Let's create a simple HTML file within the C:\MCPressOnline folder with the editor of choice as follows:
After you have created and saved the file into the MCPressOnline folder, you can execute the git status command to see if the changes have been identified by git.
You can see that the file has been identified, but it is not being tracked. The comments are helpful with git; to track the file execute git add. After adding the file, you can run another status command to see that it is now being tracked.
You will want to configure git to have your user name and email address so that you can identify who made the changes and how to contact them if you're sharing code. You set these configuration settings as follows:
git config --global user.name 'Your Name'
git config --global user.email firstname.lastname@example.org
Committing the Changes
Up to this point, we have started recording the changes and configured git, but we have not yet committed the changes to the repository. To commit the changes, use the commit option. You will most likely want to provide a comment describing any changes you've made since the last commit; you can do this using the -m option with commit.
We now have a committed git repository that could be used to initiate a collaborative development effort, which will be discussed in the next article. To continue in a single developer environment, let's change our HTML to turn our URL into a hyperlink on the Web page, as follows:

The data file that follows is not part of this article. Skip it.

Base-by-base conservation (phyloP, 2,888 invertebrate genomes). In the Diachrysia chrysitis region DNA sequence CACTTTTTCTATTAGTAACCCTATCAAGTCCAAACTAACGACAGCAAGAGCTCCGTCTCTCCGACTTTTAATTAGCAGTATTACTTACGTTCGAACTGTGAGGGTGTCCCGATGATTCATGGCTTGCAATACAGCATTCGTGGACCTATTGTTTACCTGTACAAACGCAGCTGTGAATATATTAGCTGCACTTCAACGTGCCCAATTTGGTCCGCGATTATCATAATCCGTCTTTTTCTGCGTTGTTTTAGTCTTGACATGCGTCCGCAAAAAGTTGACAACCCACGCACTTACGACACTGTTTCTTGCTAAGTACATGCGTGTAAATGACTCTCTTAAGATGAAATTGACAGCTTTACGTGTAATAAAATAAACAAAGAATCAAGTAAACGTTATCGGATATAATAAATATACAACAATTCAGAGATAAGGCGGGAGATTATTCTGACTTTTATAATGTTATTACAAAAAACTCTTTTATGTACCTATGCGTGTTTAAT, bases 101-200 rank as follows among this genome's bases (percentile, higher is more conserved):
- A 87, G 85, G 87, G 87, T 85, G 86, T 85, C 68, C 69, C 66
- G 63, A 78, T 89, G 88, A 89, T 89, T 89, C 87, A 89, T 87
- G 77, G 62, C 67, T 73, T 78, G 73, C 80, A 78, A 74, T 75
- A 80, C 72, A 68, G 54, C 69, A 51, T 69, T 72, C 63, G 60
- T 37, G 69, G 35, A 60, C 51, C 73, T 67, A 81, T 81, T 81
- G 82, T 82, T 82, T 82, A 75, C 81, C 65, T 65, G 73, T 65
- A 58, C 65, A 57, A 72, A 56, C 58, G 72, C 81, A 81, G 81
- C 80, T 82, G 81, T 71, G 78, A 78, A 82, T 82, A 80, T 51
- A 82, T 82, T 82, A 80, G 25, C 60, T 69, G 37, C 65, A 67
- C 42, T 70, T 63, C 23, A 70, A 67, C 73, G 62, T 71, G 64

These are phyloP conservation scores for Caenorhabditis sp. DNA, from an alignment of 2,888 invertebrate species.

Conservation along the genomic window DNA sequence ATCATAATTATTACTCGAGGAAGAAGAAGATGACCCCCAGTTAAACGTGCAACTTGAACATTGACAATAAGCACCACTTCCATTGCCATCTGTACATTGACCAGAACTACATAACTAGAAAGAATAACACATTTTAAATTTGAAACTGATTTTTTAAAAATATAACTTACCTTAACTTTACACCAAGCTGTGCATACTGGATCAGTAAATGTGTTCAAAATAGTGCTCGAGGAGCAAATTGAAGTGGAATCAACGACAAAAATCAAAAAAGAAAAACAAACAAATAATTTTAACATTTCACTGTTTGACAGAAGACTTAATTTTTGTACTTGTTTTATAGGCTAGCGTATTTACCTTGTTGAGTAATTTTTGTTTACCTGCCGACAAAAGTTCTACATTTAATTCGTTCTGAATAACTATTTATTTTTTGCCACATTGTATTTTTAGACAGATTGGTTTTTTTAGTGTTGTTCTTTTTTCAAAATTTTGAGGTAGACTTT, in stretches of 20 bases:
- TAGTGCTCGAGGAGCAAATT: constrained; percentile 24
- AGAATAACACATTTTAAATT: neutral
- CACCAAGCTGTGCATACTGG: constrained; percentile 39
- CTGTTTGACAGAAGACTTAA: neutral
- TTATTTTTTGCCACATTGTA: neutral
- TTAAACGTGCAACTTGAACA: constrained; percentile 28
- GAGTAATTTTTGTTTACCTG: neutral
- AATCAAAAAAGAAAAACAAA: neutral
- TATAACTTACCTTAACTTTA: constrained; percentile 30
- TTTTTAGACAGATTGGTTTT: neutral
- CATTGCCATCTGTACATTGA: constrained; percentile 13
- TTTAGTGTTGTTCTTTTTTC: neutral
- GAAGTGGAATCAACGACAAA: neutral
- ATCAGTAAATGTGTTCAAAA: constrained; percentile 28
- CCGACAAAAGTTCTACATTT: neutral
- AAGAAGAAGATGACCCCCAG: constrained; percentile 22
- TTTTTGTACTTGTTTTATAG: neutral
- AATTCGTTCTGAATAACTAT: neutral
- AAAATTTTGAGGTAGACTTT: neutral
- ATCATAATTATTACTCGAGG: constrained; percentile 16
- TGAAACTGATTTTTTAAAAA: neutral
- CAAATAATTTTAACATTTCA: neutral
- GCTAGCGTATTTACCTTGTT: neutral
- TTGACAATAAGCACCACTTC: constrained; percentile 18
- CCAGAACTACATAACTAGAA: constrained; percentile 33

To view the changes that have occurred since the last commit, you can use the diff option. This option will list all of the changed lines, as follows:
After you save the file, you can execute the git status command again and see that the welcome.html is now noted as modified, but there is nothing staged to commit. This is because you need to add the file again. Every time you capture a snapshot of the data, you need to add the file to git.
If you add the file using git add welcome.html and run the git diff command again, you will see that there are no listed differences. This is because the changes have been added to the git repository and are staged for a commit. To view the differences now, you can use git diff –cached.
Reviewing the Change Log
Let's commit our latest changes using the following command:
git commit -m "Added HyperLink"
Now, to see a historical overview of the changes we have made, we can view the log using the following command:
We'll get the following output:
The history log lists all of the changes along with the comments that were added during the commits.
Rolling Back Changes
As with commitment control, you can also roll back changes that have not been committed by using the checkout option. To demonstrate this, modify the welcome.html file to add some additional text as follows:
Close the file that you're working on from your editor. Then execute the following command:
git checkout welcome.html
Now reopen your welcome.html file in your text editor. You'll see that the additional text has been removed; the changes have been rolled back. This is because you checked out the last committed version.
Coming Soon: Multiple Developers
This article discussed some basic operations of using git for source code version control for a single user. In my next article, I'll discuss how to use git with multiple developers.
Git—Free, open-source, distributed version control system
Git Reference—A quick reference for learning and remembering the most important and commonly used git commands.
Windows Dir Syntax at Microsoft.com—Dir command syntax
Update Your Data with Peace of Mind Using Commitment Control—Using commitment control within RPG
|Last Updated on Wednesday, 25 April 2012 00:00|